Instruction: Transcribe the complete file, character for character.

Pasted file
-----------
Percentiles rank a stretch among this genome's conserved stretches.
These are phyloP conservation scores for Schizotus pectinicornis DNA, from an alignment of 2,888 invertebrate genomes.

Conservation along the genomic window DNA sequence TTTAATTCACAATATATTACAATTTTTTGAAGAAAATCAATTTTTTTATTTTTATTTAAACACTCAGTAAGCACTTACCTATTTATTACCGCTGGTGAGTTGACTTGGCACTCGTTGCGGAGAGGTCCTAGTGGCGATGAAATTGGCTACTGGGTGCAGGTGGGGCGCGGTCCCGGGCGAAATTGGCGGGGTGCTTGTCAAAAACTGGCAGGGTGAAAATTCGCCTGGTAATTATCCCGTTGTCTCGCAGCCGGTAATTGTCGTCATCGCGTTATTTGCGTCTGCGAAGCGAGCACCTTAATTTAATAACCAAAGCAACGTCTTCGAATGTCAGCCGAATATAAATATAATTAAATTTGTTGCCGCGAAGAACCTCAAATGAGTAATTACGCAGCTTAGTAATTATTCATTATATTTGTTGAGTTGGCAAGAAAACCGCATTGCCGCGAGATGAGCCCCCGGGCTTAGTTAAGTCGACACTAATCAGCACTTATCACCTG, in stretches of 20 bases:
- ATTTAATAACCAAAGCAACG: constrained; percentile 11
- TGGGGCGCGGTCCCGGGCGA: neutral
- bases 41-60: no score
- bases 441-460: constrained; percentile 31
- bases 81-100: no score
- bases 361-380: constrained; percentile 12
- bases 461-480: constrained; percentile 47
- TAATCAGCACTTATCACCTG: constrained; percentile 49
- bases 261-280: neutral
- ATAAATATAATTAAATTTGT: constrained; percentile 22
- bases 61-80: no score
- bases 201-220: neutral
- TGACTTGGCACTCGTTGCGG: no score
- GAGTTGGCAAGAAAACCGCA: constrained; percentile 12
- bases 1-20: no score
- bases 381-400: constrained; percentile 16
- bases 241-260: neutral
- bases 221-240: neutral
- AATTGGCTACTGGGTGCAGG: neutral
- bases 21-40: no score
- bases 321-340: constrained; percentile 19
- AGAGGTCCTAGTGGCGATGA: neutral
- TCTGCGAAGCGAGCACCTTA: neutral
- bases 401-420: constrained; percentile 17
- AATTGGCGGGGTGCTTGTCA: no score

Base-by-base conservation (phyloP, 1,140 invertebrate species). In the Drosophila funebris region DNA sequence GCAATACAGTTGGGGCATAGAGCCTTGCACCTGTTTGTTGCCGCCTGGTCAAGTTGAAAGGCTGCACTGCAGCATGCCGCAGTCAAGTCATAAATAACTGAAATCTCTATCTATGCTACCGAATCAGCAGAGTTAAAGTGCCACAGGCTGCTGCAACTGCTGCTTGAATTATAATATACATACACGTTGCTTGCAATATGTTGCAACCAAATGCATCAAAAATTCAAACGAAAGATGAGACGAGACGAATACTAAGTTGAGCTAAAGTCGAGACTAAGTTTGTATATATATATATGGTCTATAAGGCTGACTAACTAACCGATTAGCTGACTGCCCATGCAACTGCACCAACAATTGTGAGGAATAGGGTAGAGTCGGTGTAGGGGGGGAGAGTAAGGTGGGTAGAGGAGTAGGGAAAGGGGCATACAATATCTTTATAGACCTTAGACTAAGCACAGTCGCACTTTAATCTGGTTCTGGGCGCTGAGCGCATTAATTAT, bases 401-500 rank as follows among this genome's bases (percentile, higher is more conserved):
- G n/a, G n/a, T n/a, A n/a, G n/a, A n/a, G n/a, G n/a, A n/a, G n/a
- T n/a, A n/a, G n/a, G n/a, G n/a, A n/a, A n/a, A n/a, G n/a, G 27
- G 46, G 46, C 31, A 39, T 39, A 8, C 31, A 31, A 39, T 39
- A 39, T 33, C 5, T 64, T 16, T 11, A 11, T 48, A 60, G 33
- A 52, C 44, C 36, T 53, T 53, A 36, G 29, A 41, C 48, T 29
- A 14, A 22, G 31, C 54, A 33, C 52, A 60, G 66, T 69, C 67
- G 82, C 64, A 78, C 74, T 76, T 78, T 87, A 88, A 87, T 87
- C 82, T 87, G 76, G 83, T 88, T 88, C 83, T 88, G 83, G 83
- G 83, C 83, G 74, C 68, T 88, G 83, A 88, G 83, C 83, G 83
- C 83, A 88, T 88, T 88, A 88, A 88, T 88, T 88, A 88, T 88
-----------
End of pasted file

Percentiles rank a stretch among this genome's conserved stretches.
These are phyloP conservation scores for Schizotus pectinicornis DNA, from an alignment of 2,888 invertebrate genomes.

Conservation along the genomic window DNA sequence TTTAATTCACAATATATTACAATTTTTTGAAGAAAATCAATTTTTTTATTTTTATTTAAACACTCAGTAAGCACTTACCTATTTATTACCGCTGGTGAGTTGACTTGGCACTCGTTGCGGAGAGGTCCTAGTGGCGATGAAATTGGCTACTGGGTGCAGGTGGGGCGCGGTCCCGGGCGAAATTGGCGGGGTGCTTGTCAAAAACTGGCAGGGTGAAAATTCGCCTGGTAATTATCCCGTTGTCTCGCAGCCGGTAATTGTCGTCATCGCGTTATTTGCGTCTGCGAAGCGAGCACCTTAATTTAATAACCAAAGCAACGTCTTCGAATGTCAGCCGAATATAAATATAATTAAATTTGTTGCCGCGAAGAACCTCAAATGAGTAATTACGCAGCTTAGTAATTATTCATTATATTTGTTGAGTTGGCAAGAAAACCGCATTGCCGCGAGATGAGCCCCCGGGCTTAGTTAAGTCGACACTAATCAGCACTTATCACCTG, in stretches of 20 bases:
- ATTTAATAACCAAAGCAACG: constrained; percentile 11
- TGGGGCGCGGTCCCGGGCGA: neutral
- bases 41-60: no score
- bases 441-460: constrained; percentile 31
- bases 81-100: no score
- bases 361-380: constrained; percentile 12
- bases 461-480: constrained; percentile 47
- TAATCAGCACTTATCACCTG: constrained; percentile 49
- bases 261-280: neutral
- ATAAATATAATTAAATTTGT: constrained; percentile 22
- bases 61-80: no score
- bases 201-220: neutral
- TGACTTGGCACTCGTTGCGG: no score
- GAGTTGGCAAGAAAACCGCA: constrained; percentile 12
- bases 1-20: no score
- bases 381-400: constrained; percentile 16
- bases 241-260: neutral
- bases 221-240: neutral
- AATTGGCTACTGGGTGCAGG: neutral
- bases 21-40: no score
- bases 321-340: constrained; percentile 19
- AGAGGTCCTAGTGGCGATGA: neutral
- TCTGCGAAGCGAGCACCTTA: neutral
- bases 401-420: constrained; percentile 17
- AATTGGCGGGGTGCTTGTCA: no score

Base-by-base conservation (phyloP, 1,140 invertebrate species). In the Drosophila funebris region DNA sequence GCAATACAGTTGGGGCATAGAGCCTTGCACCTGTTTGTTGCCGCCTGGTCAAGTTGAAAGGCTGCACTGCAGCATGCCGCAGTCAAGTCATAAATAACTGAAATCTCTATCTATGCTACCGAATCAGCAGAGTTAAAGTGCCACAGGCTGCTGCAACTGCTGCTTGAATTATAATATACATACACGTTGCTTGCAATATGTTGCAACCAAATGCATCAAAAATTCAAACGAAAGATGAGACGAGACGAATACTAAGTTGAGCTAAAGTCGAGACTAAGTTTGTATATATATATATGGTCTATAAGGCTGACTAACTAACCGATTAGCTGACTGCCCATGCAACTGCACCAACAATTGTGAGGAATAGGGTAGAGTCGGTGTAGGGGGGGAGAGTAAGGTGGGTAGAGGAGTAGGGAAAGGGGCATACAATATCTTTATAGACCTTAGACTAAGCACAGTCGCACTTTAATCTGGTTCTGGGCGCTGAGCGCATTAATTAT, bases 401-500 rank as follows among this genome's bases (percentile, higher is more conserved):
- G n/a, G n/a, T n/a, A n/a, G n/a, A n/a, G n/a, G n/a, A n/a, G n/a
- T n/a, A n/a, G n/a, G n/a, G n/a, A n/a, A n/a, A n/a, G n/a, G 27
- G 46, G 46, C 31, A 39, T 39, A 8, C 31, A 31, A 39, T 39
- A 39, T 33, C 5, T 64, T 16, T 11, A 11, T 48, A 60, G 33
- A 52, C 44, C 36, T 53, T 53, A 36, G 29, A 41, C 48, T 29
- A 14, A 22, G 31, C 54, A 33, C 52, A 60, G 66, T 69, C 67
- G 82, C 64, A 78, C 74, T 76, T 78, T 87, A 88, A 87, T 87
- C 82, T 87, G 76, G 83, T 88, T 88, C 83, T 88, G 83, G 83
- G 83, C 83, G 74, C 68, T 88, G 83, A 88, G 83, C 83, G 83
- C 83, A 88, T 88, T 88, A 88, A 88, T 88, T 88, A 88, T 88